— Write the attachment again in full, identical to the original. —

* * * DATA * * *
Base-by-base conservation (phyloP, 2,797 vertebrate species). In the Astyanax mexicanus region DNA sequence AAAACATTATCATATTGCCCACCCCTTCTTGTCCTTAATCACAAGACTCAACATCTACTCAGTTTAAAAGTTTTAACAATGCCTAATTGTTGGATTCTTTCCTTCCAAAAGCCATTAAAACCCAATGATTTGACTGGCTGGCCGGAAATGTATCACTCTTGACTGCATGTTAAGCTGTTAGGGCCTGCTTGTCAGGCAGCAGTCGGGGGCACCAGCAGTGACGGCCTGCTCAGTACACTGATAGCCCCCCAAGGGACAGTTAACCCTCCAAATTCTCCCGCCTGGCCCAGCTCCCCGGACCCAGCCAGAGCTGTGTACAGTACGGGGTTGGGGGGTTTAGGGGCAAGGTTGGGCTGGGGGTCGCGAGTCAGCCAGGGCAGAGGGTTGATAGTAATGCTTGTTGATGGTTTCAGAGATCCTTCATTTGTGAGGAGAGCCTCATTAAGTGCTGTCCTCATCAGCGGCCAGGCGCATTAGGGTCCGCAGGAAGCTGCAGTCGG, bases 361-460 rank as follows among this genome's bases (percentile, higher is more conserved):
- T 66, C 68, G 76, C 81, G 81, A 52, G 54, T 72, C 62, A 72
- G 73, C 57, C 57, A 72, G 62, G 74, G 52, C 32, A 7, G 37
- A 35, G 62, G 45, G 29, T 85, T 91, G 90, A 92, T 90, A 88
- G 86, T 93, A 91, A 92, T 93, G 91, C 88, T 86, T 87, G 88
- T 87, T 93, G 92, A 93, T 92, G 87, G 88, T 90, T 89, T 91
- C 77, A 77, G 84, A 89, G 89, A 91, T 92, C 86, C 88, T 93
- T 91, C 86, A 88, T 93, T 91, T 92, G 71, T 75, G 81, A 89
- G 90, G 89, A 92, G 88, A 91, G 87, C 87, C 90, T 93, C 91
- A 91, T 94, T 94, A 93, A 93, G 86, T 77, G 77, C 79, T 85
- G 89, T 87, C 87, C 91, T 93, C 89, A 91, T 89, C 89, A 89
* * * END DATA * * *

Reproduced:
Base-by-base conservation (phyloP, 2,797 vertebrate species). In the Astyanax mexicanus region DNA sequence AAAACATTATCATATTGCCCACCCCTTCTTGTCCTTAATCACAAGACTCAACATCTACTCAGTTTAAAAGTTTTAACAATGCCTAATTGTTGGATTCTTTCCTTCCAAAAGCCATTAAAACCCAATGATTTGACTGGCTGGCCGGAAATGTATCACTCTTGACTGCATGTTAAGCTGTTAGGGCCTGCTTGTCAGGCAGCAGTCGGGGGCACCAGCAGTGACGGCCTGCTCAGTACACTGATAGCCCCCCAAGGGACAGTTAACCCTCCAAATTCTCCCGCCTGGCCCAGCTCCCCGGACCCAGCCAGAGCTGTGTACAGTACGGGGTTGGGGGGTTTAGGGGCAAGGTTGGGCTGGGGGTCGCGAGTCAGCCAGGGCAGAGGGTTGATAGTAATGCTTGTTGATGGTTTCAGAGATCCTTCATTTGTGAGGAGAGCCTCATTAAGTGCTGTCCTCATCAGCGGCCAGGCGCATTAGGGTCCGCAGGAAGCTGCAGTCGG, bases 361-460 rank as follows among this genome's bases (percentile, higher is more conserved):
- T 66, C 68, G 76, C 81, G 81, A 52, G 54, T 72, C 62, A 72
- G 73, C 57, C 57, A 72, G 62, G 74, G 52, C 32, A 7, G 37
- A 35, G 62, G 45, G 29, T 85, T 91, G 90, A 92, T 90, A 88
- G 86, T 93, A 91, A 92, T 93, G 91, C 88, T 86, T 87, G 88
- T 87, T 93, G 92, A 93, T 92, G 87, G 88, T 90, T 89, T 91
- C 77, A 77, G 84, A 89, G 89, A 91, T 92, C 86, C 88, T 93
- T 91, C 86, A 88, T 93, T 91, T 92, G 71, T 75, G 81, A 89
- G 90, G 89, A 92, G 88, A 91, G 87, C 87, C 90, T 93, C 91
- A 91, T 94, T 94, A 93, A 93, G 86, T 77, G 77, C 79, T 85
- G 89, T 87, C 87, C 91, T 93, C 89, A 91, T 89, C 89, A 89